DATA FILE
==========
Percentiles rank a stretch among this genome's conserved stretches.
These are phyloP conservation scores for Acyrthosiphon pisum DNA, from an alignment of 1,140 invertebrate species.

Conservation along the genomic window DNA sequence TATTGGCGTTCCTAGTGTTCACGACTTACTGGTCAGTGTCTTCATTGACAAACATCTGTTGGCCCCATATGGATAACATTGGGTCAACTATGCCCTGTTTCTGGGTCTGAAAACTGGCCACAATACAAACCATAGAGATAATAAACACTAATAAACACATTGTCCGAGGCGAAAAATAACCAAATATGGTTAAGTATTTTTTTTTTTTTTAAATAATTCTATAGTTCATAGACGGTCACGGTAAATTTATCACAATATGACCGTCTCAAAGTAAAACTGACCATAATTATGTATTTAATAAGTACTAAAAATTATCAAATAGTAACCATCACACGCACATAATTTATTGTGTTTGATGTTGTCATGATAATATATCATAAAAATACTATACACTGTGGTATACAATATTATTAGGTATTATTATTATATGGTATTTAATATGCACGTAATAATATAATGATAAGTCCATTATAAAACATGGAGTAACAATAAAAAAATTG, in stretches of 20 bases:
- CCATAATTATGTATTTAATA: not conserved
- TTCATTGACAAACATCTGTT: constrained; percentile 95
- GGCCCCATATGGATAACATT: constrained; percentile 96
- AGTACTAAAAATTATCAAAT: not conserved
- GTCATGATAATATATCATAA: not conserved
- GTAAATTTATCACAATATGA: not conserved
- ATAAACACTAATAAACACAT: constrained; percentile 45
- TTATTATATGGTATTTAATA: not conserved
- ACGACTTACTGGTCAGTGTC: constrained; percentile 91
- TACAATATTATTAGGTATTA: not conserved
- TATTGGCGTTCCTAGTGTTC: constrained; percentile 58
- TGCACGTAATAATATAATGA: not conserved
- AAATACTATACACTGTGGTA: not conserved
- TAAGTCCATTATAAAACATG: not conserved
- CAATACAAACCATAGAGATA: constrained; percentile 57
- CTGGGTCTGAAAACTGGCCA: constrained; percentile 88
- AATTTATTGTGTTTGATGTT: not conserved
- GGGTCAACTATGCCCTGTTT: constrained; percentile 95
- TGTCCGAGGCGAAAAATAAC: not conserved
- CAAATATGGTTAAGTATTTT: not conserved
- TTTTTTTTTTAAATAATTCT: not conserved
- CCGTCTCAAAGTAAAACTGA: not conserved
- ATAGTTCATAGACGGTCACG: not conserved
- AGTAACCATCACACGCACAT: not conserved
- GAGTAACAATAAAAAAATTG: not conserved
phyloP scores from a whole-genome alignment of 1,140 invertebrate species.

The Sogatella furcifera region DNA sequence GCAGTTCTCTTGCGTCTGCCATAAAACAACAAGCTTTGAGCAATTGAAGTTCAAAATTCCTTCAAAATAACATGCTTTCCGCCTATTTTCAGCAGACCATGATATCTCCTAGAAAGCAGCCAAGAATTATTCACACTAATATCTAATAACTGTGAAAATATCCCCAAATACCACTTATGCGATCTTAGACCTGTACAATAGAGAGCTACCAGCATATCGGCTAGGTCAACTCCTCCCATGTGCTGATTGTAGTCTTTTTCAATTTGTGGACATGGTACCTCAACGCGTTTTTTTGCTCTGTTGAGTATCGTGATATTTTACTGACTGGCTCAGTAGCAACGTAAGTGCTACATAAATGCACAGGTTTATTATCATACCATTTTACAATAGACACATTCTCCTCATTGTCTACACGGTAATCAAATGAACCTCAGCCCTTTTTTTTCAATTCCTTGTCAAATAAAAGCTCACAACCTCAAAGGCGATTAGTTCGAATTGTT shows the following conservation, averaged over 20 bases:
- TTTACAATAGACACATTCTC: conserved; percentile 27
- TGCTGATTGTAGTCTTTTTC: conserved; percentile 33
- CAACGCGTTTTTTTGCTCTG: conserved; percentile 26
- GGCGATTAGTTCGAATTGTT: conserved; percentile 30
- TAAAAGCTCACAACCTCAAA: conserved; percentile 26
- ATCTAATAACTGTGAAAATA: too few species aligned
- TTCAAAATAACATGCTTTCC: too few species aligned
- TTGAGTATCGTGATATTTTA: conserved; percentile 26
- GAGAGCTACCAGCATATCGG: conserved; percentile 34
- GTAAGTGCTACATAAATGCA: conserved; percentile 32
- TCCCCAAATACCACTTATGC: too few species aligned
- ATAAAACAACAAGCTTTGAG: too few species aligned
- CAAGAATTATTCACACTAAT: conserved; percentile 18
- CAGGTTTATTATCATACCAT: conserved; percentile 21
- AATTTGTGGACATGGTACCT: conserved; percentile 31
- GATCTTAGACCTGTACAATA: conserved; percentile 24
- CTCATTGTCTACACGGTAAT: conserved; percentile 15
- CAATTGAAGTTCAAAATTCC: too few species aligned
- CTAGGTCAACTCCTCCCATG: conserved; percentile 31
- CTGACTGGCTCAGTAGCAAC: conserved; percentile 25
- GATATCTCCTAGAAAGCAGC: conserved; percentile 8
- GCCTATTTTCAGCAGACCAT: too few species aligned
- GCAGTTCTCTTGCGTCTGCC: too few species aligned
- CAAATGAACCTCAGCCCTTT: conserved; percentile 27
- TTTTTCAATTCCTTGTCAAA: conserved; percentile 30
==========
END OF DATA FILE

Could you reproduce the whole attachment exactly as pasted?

Percentiles rank a stretch among this genome's conserved stretches.
These are phyloP conservation scores for Acyrthosiphon pisum DNA, from an alignment of 1,140 invertebrate species.

Conservation along the genomic window DNA sequence TATTGGCGTTCCTAGTGTTCACGACTTACTGGTCAGTGTCTTCATTGACAAACATCTGTTGGCCCCATATGGATAACATTGGGTCAACTATGCCCTGTTTCTGGGTCTGAAAACTGGCCACAATACAAACCATAGAGATAATAAACACTAATAAACACATTGTCCGAGGCGAAAAATAACCAAATATGGTTAAGTATTTTTTTTTTTTTTAAATAATTCTATAGTTCATAGACGGTCACGGTAAATTTATCACAATATGACCGTCTCAAAGTAAAACTGACCATAATTATGTATTTAATAAGTACTAAAAATTATCAAATAGTAACCATCACACGCACATAATTTATTGTGTTTGATGTTGTCATGATAATATATCATAAAAATACTATACACTGTGGTATACAATATTATTAGGTATTATTATTATATGGTATTTAATATGCACGTAATAATATAATGATAAGTCCATTATAAAACATGGAGTAACAATAAAAAAATTG, in stretches of 20 bases:
- CCATAATTATGTATTTAATA: not conserved
- TTCATTGACAAACATCTGTT: constrained; percentile 95
- GGCCCCATATGGATAACATT: constrained; percentile 96
- AGTACTAAAAATTATCAAAT: not conserved
- GTCATGATAATATATCATAA: not conserved
- GTAAATTTATCACAATATGA: not conserved
- ATAAACACTAATAAACACAT: constrained; percentile 45
- TTATTATATGGTATTTAATA: not conserved
- ACGACTTACTGGTCAGTGTC: constrained; percentile 91
- TACAATATTATTAGGTATTA: not conserved
- TATTGGCGTTCCTAGTGTTC: constrained; percentile 58
- TGCACGTAATAATATAATGA: not conserved
- AAATACTATACACTGTGGTA: not conserved
- TAAGTCCATTATAAAACATG: not conserved
- CAATACAAACCATAGAGATA: constrained; percentile 57
- CTGGGTCTGAAAACTGGCCA: constrained; percentile 88
- AATTTATTGTGTTTGATGTT: not conserved
- GGGTCAACTATGCCCTGTTT: constrained; percentile 95
- TGTCCGAGGCGAAAAATAAC: not conserved
- CAAATATGGTTAAGTATTTT: not conserved
- TTTTTTTTTTAAATAATTCT: not conserved
- CCGTCTCAAAGTAAAACTGA: not conserved
- ATAGTTCATAGACGGTCACG: not conserved
- AGTAACCATCACACGCACAT: not conserved
- GAGTAACAATAAAAAAATTG: not conserved
phyloP scores from a whole-genome alignment of 1,140 invertebrate species.

The Sogatella furcifera region DNA sequence GCAGTTCTCTTGCGTCTGCCATAAAACAACAAGCTTTGAGCAATTGAAGTTCAAAATTCCTTCAAAATAACATGCTTTCCGCCTATTTTCAGCAGACCATGATATCTCCTAGAAAGCAGCCAAGAATTATTCACACTAATATCTAATAACTGTGAAAATATCCCCAAATACCACTTATGCGATCTTAGACCTGTACAATAGAGAGCTACCAGCATATCGGCTAGGTCAACTCCTCCCATGTGCTGATTGTAGTCTTTTTCAATTTGTGGACATGGTACCTCAACGCGTTTTTTTGCTCTGTTGAGTATCGTGATATTTTACTGACTGGCTCAGTAGCAACGTAAGTGCTACATAAATGCACAGGTTTATTATCATACCATTTTACAATAGACACATTCTCCTCATTGTCTACACGGTAATCAAATGAACCTCAGCCCTTTTTTTTCAATTCCTTGTCAAATAAAAGCTCACAACCTCAAAGGCGATTAGTTCGAATTGTT shows the following conservation, averaged over 20 bases:
- TTTACAATAGACACATTCTC: conserved; percentile 27
- TGCTGATTGTAGTCTTTTTC: conserved; percentile 33
- CAACGCGTTTTTTTGCTCTG: conserved; percentile 26
- GGCGATTAGTTCGAATTGTT: conserved; percentile 30
- TAAAAGCTCACAACCTCAAA: conserved; percentile 26
- ATCTAATAACTGTGAAAATA: too few species aligned
- TTCAAAATAACATGCTTTCC: too few species aligned
- TTGAGTATCGTGATATTTTA: conserved; percentile 26
- GAGAGCTACCAGCATATCGG: conserved; percentile 34
- GTAAGTGCTACATAAATGCA: conserved; percentile 32
- TCCCCAAATACCACTTATGC: too few species aligned
- ATAAAACAACAAGCTTTGAG: too few species aligned
- CAAGAATTATTCACACTAAT: conserved; percentile 18
- CAGGTTTATTATCATACCAT: conserved; percentile 21
- AATTTGTGGACATGGTACCT: conserved; percentile 31
- GATCTTAGACCTGTACAATA: conserved; percentile 24
- CTCATTGTCTACACGGTAAT: conserved; percentile 15
- CAATTGAAGTTCAAAATTCC: too few species aligned
- CTAGGTCAACTCCTCCCATG: conserved; percentile 31
- CTGACTGGCTCAGTAGCAAC: conserved; percentile 25
- GATATCTCCTAGAAAGCAGC: conserved; percentile 8
- GCCTATTTTCAGCAGACCAT: too few species aligned
- GCAGTTCTCTTGCGTCTGCC: too few species aligned
- CAAATGAACCTCAGCCCTTT: conserved; percentile 27
- TTTTTCAATTCCTTGTCAAA: conserved; percentile 30